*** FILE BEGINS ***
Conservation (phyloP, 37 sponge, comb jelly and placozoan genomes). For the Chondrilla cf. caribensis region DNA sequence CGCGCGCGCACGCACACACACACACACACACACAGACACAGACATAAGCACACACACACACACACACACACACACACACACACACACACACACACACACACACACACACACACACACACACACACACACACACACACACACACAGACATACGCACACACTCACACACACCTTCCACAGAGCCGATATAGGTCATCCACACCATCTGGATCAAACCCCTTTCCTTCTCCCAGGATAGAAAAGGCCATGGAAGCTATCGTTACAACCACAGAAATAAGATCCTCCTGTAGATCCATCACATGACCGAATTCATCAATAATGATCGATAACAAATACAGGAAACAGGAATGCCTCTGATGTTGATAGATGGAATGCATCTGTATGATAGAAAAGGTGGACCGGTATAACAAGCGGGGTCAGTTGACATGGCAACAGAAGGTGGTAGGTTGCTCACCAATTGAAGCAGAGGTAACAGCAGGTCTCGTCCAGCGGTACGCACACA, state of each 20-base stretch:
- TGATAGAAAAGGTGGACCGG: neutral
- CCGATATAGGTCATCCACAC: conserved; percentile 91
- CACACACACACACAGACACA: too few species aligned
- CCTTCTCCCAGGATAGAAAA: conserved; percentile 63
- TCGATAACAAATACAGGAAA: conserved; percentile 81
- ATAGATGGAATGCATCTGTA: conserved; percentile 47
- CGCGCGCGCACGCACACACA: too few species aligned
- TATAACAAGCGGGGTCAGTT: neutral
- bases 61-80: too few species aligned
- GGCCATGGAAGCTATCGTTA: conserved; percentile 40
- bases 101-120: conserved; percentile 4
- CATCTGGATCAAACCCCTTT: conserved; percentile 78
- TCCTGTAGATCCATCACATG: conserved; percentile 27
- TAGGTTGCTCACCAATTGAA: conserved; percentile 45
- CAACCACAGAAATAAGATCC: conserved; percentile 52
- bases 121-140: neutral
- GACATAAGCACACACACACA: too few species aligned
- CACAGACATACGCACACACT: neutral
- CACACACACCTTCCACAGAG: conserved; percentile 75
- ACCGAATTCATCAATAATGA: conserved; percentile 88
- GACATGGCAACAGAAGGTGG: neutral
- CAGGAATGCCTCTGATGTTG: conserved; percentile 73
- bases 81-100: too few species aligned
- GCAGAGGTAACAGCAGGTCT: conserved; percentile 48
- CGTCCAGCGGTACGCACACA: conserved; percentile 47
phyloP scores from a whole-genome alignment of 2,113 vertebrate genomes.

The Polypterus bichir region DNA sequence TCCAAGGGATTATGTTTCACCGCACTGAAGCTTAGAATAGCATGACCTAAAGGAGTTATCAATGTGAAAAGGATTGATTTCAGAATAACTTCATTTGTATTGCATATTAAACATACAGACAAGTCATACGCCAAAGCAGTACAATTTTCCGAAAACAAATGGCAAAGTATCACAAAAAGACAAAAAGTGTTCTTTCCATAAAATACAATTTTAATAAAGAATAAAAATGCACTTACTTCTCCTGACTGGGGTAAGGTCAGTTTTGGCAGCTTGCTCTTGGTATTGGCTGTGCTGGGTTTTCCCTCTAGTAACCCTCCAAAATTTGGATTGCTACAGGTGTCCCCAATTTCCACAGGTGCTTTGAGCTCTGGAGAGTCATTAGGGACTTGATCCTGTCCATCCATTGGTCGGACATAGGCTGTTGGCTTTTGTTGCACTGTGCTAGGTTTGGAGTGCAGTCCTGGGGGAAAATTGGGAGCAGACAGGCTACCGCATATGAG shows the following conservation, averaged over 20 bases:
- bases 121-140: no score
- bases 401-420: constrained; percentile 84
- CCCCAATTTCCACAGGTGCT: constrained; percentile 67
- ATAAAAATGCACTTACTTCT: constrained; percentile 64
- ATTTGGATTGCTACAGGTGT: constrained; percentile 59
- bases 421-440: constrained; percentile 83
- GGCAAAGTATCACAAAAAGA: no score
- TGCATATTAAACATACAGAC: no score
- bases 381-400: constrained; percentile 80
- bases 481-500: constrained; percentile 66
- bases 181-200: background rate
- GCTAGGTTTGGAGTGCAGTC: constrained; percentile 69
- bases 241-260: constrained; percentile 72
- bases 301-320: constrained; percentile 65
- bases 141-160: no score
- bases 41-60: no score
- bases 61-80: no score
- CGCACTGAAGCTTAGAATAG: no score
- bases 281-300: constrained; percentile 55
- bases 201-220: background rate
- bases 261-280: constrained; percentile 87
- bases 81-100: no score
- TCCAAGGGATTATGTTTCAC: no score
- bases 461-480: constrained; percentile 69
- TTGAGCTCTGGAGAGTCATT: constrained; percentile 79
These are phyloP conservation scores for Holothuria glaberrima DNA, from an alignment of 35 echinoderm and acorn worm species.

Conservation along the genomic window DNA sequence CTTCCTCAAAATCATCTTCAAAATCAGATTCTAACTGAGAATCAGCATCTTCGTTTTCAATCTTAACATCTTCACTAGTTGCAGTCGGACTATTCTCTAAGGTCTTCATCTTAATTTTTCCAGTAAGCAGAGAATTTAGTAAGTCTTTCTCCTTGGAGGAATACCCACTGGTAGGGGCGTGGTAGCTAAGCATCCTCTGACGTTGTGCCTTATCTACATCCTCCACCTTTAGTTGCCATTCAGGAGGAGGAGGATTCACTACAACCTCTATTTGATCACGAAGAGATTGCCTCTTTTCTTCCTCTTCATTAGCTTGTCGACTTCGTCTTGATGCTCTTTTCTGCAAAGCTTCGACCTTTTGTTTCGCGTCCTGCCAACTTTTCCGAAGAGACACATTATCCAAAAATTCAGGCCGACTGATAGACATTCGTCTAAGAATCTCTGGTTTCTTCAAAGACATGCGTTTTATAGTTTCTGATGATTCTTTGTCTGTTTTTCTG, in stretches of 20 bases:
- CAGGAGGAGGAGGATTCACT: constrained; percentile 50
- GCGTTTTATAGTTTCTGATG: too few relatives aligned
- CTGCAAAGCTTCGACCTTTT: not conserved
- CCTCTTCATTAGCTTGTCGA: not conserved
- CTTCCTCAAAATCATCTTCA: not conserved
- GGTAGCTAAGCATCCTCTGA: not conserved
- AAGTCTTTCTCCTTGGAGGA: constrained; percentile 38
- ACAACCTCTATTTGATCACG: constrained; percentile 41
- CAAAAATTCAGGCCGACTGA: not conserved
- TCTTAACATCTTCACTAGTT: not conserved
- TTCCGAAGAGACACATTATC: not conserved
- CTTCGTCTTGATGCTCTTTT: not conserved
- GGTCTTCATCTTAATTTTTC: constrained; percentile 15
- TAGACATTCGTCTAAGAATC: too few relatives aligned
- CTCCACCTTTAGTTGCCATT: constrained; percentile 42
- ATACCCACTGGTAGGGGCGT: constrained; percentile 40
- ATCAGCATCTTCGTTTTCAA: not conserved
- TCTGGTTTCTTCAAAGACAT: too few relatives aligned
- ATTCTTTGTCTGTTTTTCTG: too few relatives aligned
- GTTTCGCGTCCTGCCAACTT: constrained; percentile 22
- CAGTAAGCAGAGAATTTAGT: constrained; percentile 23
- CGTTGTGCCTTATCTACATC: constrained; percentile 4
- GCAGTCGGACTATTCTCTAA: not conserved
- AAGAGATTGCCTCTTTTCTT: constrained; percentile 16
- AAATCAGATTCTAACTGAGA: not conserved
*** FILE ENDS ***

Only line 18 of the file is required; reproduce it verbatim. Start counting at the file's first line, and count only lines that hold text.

- GACATAAGCACACACACACA: too few species aligned